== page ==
The Bee Bomb

posted in: Breaking Beans | 0

by Sister Kathy Curtis

Jacob Vincent and Joni Nelson with KSU’s wooden bee hive sterilizer at their Small Farmer Conference at the Wilkinson/Stumbo Convention Center at Jenny Wiley State Park

 

Do you know how you have your weekend all planned out and then something happens and the next thing you know you are doing a new thing? Well that happens to me a lot, especially once farmers’ market season opens. My intention for this past Saturday was to start my day in downtown Prestonsburg for the opening day of the Floyd County Farmers’ Market. After I planned to scoot down Highway 23 to the Pea & Salat event at the Pikeville Farmers’ Market at their new location right next to the Pikeville High School.

I fine tuned those plans while driving home from Harlan County’s Local Food, Local Places gathering last Friday afternoon. It had been a long and rainy couple of days and I was ready to spend a quiet evening resting up for a day of market visits. And then I turned on to Bucks Branch (the road the Monastery is on) and about a half mile in, water covered the road.

Well, those of you who know me know that I have a well deserved respect for high water of any kind so I decided to go around. Here in eastern Kentucky that means driving an extra twenty miles or so—piece of cake.

On my way around I remembered that Kentucky State University’s College of Agriculture was having their Small Farmer Conference at the Wilkinson/Stumbo Convention Center at Jenny Wiley State Park; And I needed to meet up with one of their staffers, Kevin, to get some paperwork for one of our staffers, Jann. “Might as well go now” I said to myself. The next thing I knew, I was spending Saturday learning about bees.

Saturday morning was bright but soggy due to the buckets of rain that had fallen the previous evening. I was pleased that I had decided to spend the day in the cool, air-conditioned conference center instead of a humid parking lot.

Margaret Reid from Reid’s Apiary in Ohio told us all about the importance of queen bees, I also sat in on part of a session on urban agriculture before I had to leave for a while to check on a friend’s farm that had been flooded by all those buckets of rain. I returned in time for a famous Kentucky State Lodge buffet complete with banana pudding. During lunch I got to watch my friend Wayne make a little girl’s day by gifting her with a bee-keepers jacket complete with hat and netting. I wish you could have seen the smile on her face. It was priceless. The event was pretty enjoyable.

The best part of the event for me came right after lunch in the parking lot behind the convention center where Joni Nelson and Jacob Vincent fired up KSU’s wooden bee hive sterilizer. It was awesome!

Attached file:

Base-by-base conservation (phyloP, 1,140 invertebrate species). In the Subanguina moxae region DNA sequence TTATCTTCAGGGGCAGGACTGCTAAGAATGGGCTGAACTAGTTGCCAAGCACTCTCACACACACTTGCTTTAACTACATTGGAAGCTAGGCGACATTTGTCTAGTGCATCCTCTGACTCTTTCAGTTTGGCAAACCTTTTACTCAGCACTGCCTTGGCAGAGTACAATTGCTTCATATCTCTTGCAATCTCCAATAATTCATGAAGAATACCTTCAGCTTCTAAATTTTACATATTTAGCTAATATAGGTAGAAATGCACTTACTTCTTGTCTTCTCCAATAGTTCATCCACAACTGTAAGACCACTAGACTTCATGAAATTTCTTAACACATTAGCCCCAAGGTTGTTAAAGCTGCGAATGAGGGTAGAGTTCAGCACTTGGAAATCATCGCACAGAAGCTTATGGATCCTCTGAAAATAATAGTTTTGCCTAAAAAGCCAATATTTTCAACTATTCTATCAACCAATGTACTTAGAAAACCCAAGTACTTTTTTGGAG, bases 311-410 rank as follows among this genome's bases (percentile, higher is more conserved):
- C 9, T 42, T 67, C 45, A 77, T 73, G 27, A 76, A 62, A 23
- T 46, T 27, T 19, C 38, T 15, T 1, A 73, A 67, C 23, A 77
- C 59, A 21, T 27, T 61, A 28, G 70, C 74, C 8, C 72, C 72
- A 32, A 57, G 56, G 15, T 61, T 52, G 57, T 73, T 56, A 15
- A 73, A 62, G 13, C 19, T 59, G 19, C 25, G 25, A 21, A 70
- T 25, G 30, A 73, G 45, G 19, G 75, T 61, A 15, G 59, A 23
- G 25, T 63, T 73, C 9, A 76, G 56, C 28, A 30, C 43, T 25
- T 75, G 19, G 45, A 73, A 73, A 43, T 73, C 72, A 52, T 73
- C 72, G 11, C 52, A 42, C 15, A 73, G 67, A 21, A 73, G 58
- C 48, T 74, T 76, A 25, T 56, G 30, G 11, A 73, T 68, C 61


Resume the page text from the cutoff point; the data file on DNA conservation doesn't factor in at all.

The sterilizer looks like a giant pressure canner laid on its side. Jacob loaded the wooden hive parts into the back of the canister and then bolted it shut using a giant ratchet. He needed 225 pounds of pressure on each bolt to seal the canister. Once the lid was secure, he lit the propane gas burners and started heating the water to make steam. The pressure got to around 30psi and the temperature was raised to 250 degrees. It was held there for about thirty minutes, and then released through a vent at the top of the canister. “It used to vent out the bottom”, Joni told me, “but that gets pretty hot when you let it loose. Plus, it leaves a pretty good sized hole where it vents. I’d really like a steam whistle on the vent pipe. That would be cool.” The high temperature and sustained pressure cleans wax and debris off the hive pieces, killing mites, insects and bacteria and the wax collects in the bottom. “We can test the wax to see what pathogens were on the hives. That’s all part of the research the university is doing on bees. It is very helpful when the beekeeper tells us what they believe the problem is so we know what to look for” says Joni.

The Wooden Hive Sterilizer was purchased with Tobacco Settlement money and can be brought to locations all over the Commonwealth. “All we need is a space that is about 100 feet from a building, has a clearing of 30 to 50 feet around it with water and 110 volt electric hook-ups. Currently, there is no fee for the service but we expect to add a small charge to the service to help make it sustainable” says Joni. She believes the most effective arrangement would be if groups of beekeepers in a region got together and scheduled the sterilizer to come to their clubs. Then the unit could go from one group to the next. “Depending on hive sizes, the sterilizer can hold about 20 hives. Wooden hives only though, the plastic ones warp in the heat” says Joni.

In addition to the Wooden Hive Sterilizer mobile unit, Kentucky State University also has a Fruit and Vegetable Mobile Processing Unit. The Mobile Processing Unit is a certified mobile commercial kitchen which can be brought to locations throughout the Commonwealth and used by farmers to process their fresh fruit and vegetables into value-added products (such as jams, jellies, pickles, salsa, and frozen bagged fruits and vegetables).

For more information on these units and to learn about other opportunities KSU offers contact Joni Nelson, Rural Development Extension Associate at joni.nelson@kysu.edu.

 


Breaking Beans: Appalachian Food Story Project is an initiative of Community Farm Alliance to tell the story of how local food and farming in Eastern Kentucky can contribute to a bright future in the mountains. Read the stories at cfaky.org/blog